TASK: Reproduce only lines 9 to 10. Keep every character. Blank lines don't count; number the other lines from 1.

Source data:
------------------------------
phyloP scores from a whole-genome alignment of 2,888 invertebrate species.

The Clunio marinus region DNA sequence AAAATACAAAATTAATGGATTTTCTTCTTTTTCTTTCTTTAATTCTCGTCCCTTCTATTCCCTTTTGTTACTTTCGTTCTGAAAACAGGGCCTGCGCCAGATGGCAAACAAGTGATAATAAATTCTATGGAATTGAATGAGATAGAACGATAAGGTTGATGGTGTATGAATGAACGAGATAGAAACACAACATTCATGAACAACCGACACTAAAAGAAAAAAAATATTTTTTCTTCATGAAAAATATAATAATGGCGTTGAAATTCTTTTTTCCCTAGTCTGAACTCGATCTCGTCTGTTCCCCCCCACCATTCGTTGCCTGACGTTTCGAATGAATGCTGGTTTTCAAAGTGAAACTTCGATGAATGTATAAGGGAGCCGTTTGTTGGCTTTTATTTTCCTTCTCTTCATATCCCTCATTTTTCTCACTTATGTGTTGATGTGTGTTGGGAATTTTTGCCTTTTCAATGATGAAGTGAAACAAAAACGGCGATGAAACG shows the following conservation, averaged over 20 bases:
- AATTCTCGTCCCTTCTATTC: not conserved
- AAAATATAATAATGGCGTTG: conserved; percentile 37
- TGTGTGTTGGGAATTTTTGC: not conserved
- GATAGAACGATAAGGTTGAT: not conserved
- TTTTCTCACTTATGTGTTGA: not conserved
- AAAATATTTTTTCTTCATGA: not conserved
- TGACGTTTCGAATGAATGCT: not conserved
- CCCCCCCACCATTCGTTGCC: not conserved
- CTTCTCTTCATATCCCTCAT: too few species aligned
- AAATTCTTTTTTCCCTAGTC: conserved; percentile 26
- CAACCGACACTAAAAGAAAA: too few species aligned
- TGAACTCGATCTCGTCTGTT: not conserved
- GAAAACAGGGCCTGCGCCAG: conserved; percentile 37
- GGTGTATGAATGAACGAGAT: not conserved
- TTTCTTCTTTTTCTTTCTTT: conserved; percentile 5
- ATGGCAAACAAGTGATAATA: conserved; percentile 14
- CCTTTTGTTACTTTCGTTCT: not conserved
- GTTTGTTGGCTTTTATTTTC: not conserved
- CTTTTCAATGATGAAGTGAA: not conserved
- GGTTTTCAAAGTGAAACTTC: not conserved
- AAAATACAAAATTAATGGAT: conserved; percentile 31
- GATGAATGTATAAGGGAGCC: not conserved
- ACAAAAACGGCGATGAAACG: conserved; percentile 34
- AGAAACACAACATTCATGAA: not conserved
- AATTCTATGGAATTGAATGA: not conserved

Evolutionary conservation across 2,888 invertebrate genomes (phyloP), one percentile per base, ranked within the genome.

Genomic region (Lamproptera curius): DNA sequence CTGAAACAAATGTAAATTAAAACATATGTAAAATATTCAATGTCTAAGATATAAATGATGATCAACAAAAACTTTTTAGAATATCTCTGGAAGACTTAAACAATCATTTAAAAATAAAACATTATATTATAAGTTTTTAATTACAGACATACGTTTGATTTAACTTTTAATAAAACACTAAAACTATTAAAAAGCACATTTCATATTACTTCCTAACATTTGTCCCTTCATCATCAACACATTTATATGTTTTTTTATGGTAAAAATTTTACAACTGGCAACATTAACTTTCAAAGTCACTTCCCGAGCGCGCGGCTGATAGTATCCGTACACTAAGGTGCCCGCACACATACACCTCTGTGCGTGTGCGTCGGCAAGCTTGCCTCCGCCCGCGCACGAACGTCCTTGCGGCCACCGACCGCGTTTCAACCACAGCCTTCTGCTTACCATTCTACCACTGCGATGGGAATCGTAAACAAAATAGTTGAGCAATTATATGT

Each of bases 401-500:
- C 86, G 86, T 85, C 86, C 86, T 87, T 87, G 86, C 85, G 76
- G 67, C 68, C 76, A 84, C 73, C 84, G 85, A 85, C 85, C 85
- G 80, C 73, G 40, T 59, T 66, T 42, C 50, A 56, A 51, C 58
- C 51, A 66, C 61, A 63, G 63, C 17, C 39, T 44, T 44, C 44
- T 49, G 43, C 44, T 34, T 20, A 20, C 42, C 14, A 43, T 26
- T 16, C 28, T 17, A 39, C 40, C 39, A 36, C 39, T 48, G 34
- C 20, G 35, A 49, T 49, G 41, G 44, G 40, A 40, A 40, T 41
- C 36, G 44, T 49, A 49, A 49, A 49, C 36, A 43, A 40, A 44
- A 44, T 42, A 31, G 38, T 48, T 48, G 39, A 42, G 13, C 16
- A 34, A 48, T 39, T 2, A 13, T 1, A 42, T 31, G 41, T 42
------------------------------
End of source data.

- TGACGTTTCGAATGAATGCT: not conserved
- CCCCCCCACCATTCGTTGCC: not conserved